What do you get when you combine romance, magic, a murder mystery with a supernatural element, and a dash of turn-of-the-century Austrian politics? Toss in Edward Norton, Paul Giamatti, Rufus Sewell and Jessica Biel, and you have Neil Burger's fanciful tale The Illusionist, based on a short story called Eisenheim the Illusionist by Steven Millhauser. The film is about two young lovers of differing social rank, whose youthful romance is torn asunder by the constraints of class and duty, leaving young Sophie with nothing but a fond memory of the love of her youth and a remarkable locket with a secret.

Years later, Sophie's childhood friend and first love has grown to be Eisenheim the Illusionist (Edward Norton), a handsome, darkly brooding young man not unlike the kind of young men one can find sitting around internet cafes today: Nattily dressed in black, doodling in sketch books or writing frantically in poetry journals; serious, intellectual young men, with an air of tragedy or loss (or perhaps just chronic depression) hovering around them like an impenetrable cloud. Eisenheim is a late 19th century version of the ever-romantic brooding artist figure, and Norton seems to feel at home in the "glowering moodily-from-under-the-brows" look. Eisenheim interacts with others primarily through the magical illusions he performs on stage, keeping himself an arm's length from humanity. One of these illusions, "The Orange Tree," in which the illusionist seemingly grows an orange tree in a pot from a seed right before the audiences's eyes, captures the fancy of Vienna's Chief Inspector Uhl (Paul Giamatti).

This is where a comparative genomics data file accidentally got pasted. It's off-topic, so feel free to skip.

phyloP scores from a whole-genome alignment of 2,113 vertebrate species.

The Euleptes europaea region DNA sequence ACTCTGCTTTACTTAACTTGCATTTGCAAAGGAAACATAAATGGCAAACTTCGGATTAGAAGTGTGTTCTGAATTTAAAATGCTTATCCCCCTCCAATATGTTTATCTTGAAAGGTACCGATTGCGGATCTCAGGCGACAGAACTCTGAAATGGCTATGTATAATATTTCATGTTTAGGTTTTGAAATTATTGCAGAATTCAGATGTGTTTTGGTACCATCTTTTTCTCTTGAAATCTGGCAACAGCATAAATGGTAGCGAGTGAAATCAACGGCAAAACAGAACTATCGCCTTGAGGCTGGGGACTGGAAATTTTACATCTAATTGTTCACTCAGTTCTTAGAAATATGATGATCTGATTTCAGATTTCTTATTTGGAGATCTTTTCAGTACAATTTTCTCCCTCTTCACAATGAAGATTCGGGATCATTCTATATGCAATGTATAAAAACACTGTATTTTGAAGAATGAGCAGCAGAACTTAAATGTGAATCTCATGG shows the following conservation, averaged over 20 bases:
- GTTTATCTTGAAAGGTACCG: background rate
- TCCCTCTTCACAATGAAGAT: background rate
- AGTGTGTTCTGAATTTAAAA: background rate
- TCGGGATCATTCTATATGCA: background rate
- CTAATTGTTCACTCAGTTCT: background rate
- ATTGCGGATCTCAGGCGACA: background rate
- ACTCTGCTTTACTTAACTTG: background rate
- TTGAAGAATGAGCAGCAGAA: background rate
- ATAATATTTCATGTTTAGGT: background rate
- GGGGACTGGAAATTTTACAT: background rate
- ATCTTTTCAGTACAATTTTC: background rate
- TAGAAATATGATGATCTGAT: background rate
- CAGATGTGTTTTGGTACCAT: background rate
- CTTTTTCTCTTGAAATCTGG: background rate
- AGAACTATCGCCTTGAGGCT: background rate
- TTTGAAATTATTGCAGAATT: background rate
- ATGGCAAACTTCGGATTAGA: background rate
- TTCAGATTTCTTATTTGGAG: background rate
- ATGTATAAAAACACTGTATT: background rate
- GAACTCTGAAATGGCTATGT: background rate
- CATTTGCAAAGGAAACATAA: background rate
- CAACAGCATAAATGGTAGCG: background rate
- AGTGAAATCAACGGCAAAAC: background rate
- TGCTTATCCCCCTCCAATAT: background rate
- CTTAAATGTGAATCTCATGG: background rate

categories Reviews, Cinematical